SWR meter

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Crash one
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SWR meter

Post by Crash one » 10 Jun 2017, 01:44

I've just bought a SWR/power meter. Zegati 3--200 MHz to check a handheld on airband 118--136. It says in the leaflet that watts is only accurate in the 26--30 Mhz.
Is this normal? How inaccurate is it likely to be? Anyone know of the brand? Working blind here, have I made a mistake?

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Re: SWR meter

Post by paulears » 10 Jun 2017, 07:30

Yep it's probably accurate - but only in that band range. Cheap meters have diodes that are only linear and matched in certain ranges. This is why expensive accurate meters like birds use just one and it can be physically rotated. It's quite possible that at air band the two diodes are so far apart that they indicate totally wrong information and using an oldie of mine as an example, they cannot even indicate a full scale on transmit!

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Re: SWR meter

Post by Crash one » 10 Jun 2017, 10:34

Thanks! You live and learn. I don't understand what MHz has to do with Watts, two different people innit?

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Re: SWR meter

Post by oh5nxo » 10 Jun 2017, 13:41

To measure watts, forward & reflected, the meter uses capacitors & coils, or short lengths of parallel lines, which work like caps & coils. It's hard if not impossible to find components that would work as intended over a wide range.

Juha

There's a junk box special for reliable power meter VLF ... UHF. Just power, no SWR. Female BNC, 50ohm 30W resistor, 1N4148 diode, 1nF feedthrough cap in a suitable metal plate. Read DC voltage with multimeter, square, divide by 100 to get watts. The diode pops at around 50W, so make it easily accessible :)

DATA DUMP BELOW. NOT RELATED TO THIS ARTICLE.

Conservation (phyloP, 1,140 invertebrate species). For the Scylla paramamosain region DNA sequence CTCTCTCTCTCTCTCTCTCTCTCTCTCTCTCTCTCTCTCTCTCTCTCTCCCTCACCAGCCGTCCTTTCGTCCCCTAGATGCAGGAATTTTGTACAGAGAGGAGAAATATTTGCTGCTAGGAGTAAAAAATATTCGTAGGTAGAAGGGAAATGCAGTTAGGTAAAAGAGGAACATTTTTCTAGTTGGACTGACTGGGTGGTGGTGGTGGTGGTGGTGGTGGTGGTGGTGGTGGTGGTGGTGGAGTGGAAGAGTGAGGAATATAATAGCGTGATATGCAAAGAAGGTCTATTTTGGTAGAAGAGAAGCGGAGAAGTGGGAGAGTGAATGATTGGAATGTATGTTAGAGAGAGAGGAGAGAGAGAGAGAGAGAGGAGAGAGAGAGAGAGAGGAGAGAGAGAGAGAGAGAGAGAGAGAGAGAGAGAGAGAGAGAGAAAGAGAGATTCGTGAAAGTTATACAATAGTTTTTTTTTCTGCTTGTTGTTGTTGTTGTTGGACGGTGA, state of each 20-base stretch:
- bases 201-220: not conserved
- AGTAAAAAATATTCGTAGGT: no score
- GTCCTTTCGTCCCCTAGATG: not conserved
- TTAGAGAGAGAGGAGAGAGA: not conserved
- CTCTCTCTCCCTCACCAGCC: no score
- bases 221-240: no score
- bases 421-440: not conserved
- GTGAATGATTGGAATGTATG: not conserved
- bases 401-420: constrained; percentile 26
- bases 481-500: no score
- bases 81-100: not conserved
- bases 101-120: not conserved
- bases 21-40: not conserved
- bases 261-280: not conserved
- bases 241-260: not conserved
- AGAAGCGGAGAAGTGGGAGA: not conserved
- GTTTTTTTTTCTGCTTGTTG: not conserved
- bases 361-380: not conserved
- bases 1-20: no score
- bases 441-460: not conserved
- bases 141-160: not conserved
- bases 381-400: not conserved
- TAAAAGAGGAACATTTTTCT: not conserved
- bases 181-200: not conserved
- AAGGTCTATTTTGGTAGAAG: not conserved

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Re: SWR meter

Post by paulears » 10 Jun 2017, 15:50

The MHz and Watts thing can be explained away fairly simply - forward power is done by using the diode to cut out anything going one direction, remembering that the actual RF is AC - so using a diode strips out 50 percent of it, leaving just the top positive going portion of the waveform. Then in a cheap meter, there's another (or the same one reversed by a switch) that changes it to removing the other half, the negative going portion - The trouble is that diodes that work well with DC by design, are less good with AC when the frequency goes up - so 27 million a second they can pass OK, but 100 million and they struggle. Sometimes the struggle is so bad that very little gets through at all. As many VSWR meters use the meter to indicate power going through - on the principle that if 10W goes out, and none comes back you have a good VSWR and full deflection on the meter can be marked as 10W. Stick the 27MHz meter on 430MHz and that meter might not even display ANY power getting through - even when it is. If the diodes can't hack it - the meter's a bit pointless.

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Re: SWR meter

Post by Crash one » 11 Jun 2017, 10:46

Well at least I've learned that when I get this aerial built and the connectors arrive and I try to test it I'll know that a rubbish reading isn't necessarily down to my workmanship.
As long as I can tune the thing, which is why I got the meter in the first place?
Thanks gents, that's £45 I'll never see again!!

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Re: SWR meter

Post by Admiral » 11 Jun 2017, 14:24

I trust you have a licence to TX on those frequencies? We can mess about all we want on 446 and get ignored, but any unlicensed RF on that frequency will get you in a lot of hot water.